The Collaborative International Dictionary of English v.0.48:
Article \Ar"ti*cle\, n. [F., fr. L. articulus, dim. of artus
joint, akin to Gr. ?, fr. a root ar to join, fit. See Art,
1. A distinct portion of an instrument, discourse, literary
work, or any other writing, consisting of two or more
particulars, or treating of various topics; as, an article
in the Constitution. Hence: A clause in a contract, system
of regulations, treaty, or the like; a term, condition, or
stipulation in a contract; a concise statement; as,
articles of agreement.
2. A literary composition, forming an independent portion of
a magazine, newspaper, or cyclopedia.
3. Subject; matter; concern; distinct. [Obs.]
A very great revolution that happened in this
article of good breeding. --Addison.
This last article will hardly be believed. --De Foe.
4. A distinct part. "Upon each article of human duty."
--Paley. "Each article of time." --Habington.
The articles which compose the blood. --E. Darwin.
5. A particular one of various things; as, an article of
merchandise; salt is a necessary article.
They would fight not for articles of faith, but for
articles of food. --Landor.
6. Precise point of time; moment. [Obs. or Archaic]
This fatal news coming to Hick's Hall upon the
article of my Lord Russell's trial, was said to have
had no little influence on the jury and all the
bench to his prejudice. --Evelyn.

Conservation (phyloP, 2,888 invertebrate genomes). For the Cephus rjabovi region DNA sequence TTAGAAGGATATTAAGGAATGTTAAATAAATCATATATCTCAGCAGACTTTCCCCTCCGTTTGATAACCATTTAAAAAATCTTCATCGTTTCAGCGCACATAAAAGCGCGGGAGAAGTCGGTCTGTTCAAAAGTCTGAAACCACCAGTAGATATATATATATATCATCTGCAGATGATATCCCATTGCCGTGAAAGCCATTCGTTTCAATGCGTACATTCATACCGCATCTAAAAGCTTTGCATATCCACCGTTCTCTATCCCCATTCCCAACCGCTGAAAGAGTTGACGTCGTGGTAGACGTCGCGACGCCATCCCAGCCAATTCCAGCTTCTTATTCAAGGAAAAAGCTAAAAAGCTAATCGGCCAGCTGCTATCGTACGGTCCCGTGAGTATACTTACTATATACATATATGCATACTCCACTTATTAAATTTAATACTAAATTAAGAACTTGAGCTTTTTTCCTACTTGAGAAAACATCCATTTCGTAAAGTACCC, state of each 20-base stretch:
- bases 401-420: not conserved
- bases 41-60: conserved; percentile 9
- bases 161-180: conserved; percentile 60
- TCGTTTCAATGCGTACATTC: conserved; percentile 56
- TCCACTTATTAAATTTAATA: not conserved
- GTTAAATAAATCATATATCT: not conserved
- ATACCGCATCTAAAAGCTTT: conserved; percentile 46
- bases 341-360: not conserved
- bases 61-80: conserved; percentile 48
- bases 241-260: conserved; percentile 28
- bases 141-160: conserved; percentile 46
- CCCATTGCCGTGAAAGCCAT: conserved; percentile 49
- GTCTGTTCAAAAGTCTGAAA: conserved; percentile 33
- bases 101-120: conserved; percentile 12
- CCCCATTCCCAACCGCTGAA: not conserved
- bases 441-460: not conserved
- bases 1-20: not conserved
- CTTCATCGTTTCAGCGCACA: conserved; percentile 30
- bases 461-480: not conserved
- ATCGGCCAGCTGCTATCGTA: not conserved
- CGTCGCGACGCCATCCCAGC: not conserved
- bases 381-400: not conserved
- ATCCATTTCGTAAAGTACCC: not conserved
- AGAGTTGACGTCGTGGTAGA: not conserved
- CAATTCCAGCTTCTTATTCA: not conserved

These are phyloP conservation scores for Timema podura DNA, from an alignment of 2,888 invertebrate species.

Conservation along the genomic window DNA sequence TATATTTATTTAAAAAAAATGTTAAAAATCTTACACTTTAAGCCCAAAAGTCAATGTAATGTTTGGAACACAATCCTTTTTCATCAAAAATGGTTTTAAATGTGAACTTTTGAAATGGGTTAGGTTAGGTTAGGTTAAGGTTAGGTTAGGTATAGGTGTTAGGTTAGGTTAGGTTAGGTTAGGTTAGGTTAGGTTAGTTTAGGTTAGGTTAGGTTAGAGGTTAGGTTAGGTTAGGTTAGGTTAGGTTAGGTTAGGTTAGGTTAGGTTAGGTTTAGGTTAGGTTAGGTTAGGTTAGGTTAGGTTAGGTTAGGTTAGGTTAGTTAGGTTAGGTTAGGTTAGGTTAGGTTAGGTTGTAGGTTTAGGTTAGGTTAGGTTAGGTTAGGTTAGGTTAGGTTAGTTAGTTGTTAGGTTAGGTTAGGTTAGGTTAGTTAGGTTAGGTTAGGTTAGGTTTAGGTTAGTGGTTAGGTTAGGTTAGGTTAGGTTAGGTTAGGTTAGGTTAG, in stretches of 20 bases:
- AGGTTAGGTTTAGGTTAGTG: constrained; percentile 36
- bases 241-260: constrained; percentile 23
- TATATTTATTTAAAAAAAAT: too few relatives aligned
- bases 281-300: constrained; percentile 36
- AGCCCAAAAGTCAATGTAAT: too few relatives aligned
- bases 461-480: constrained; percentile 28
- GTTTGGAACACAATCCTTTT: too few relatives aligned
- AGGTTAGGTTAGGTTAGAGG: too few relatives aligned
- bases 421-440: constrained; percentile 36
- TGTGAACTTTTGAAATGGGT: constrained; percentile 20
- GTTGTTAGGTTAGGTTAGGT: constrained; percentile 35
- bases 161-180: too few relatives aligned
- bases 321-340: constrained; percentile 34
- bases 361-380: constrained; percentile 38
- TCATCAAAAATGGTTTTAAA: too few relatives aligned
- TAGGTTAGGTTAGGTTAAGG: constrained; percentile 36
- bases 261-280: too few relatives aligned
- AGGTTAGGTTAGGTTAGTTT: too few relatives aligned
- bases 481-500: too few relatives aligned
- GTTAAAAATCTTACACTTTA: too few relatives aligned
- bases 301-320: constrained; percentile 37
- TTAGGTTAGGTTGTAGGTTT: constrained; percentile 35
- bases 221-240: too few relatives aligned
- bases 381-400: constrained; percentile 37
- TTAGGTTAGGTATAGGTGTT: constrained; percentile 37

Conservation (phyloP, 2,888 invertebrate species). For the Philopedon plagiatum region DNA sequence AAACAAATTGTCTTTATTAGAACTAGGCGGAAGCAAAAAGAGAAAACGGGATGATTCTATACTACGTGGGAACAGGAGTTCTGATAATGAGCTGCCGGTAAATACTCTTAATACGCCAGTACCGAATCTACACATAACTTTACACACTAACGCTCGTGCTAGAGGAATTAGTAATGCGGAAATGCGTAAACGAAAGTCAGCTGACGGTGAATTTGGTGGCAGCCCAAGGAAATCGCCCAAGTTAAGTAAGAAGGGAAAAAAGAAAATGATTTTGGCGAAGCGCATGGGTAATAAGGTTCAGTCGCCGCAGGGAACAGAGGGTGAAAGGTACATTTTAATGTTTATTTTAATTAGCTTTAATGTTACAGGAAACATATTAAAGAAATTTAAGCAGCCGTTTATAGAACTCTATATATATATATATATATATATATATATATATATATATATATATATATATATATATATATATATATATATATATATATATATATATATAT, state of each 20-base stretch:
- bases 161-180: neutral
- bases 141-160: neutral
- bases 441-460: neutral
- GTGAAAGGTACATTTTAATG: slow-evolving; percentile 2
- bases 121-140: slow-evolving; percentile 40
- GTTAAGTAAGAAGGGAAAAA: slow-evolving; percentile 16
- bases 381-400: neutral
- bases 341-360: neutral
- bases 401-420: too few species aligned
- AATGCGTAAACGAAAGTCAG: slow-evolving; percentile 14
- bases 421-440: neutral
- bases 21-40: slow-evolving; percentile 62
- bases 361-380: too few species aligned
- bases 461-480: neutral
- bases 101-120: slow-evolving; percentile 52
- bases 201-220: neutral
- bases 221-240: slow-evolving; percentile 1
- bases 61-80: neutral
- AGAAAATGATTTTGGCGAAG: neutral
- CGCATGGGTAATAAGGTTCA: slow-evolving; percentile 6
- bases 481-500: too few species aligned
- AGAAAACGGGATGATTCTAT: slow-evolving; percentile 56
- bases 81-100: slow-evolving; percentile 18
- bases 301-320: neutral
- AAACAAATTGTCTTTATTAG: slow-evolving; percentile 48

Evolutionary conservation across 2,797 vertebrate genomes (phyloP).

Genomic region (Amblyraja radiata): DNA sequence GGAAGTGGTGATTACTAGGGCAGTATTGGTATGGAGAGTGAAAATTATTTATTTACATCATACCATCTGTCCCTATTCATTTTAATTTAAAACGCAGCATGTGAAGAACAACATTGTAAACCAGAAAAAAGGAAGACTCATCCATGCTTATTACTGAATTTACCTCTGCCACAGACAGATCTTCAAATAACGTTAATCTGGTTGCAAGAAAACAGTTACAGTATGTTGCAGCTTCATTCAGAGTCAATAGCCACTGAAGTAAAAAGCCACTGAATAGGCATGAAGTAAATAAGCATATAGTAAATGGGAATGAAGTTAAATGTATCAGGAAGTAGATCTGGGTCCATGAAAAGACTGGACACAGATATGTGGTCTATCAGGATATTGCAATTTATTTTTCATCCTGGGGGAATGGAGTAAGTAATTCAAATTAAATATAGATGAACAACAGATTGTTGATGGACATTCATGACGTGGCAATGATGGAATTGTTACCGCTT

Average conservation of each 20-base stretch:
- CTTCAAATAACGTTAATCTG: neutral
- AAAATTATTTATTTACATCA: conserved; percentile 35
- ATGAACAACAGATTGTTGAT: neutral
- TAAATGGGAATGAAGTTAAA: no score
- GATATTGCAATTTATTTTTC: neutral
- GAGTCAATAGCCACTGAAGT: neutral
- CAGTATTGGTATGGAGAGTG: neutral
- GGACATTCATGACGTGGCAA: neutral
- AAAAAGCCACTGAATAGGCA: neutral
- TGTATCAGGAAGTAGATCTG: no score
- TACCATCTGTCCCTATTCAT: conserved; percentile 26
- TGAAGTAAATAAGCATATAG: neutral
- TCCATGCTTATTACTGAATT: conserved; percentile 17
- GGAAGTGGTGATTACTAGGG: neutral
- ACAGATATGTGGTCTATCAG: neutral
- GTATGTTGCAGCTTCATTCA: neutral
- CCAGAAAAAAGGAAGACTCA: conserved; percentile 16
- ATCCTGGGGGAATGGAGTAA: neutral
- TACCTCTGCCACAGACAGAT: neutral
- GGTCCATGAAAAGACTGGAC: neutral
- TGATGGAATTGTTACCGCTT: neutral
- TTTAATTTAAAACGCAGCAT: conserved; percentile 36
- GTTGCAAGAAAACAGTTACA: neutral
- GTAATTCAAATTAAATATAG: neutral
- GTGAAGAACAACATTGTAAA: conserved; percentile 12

7. (Gram.) One of the three words, a, an, the, used before
nouns to limit or define their application. A (or an) is
called the indefinite article, the the definite article.
8. (Zool.) One of the segments of an articulated appendage.
Articles of Confederation, the compact which was first made
by the original thirteen States of the United States. They
were adopted March 1, 1781, and remained the supreme law
until March, 1789.
Articles of impeachment, an instrument which, in cases of
impeachment, performs the same office which an indictment
does in a common criminal case.
Articles of war, rules and regulations, fixed by law, for
the better government of the army.
In the article of death [L. in articulo mortis], at the
moment of death; in the dying struggle.
Lords of the articles (Scot. Hist.), a standing committee
of the Scottish Parliament to whom was intrusted the
drafting and preparation of the acts, or bills for laws.
The Thirty-nine Articles, statements (thirty-nine in
number) of the tenets held by the Church of England.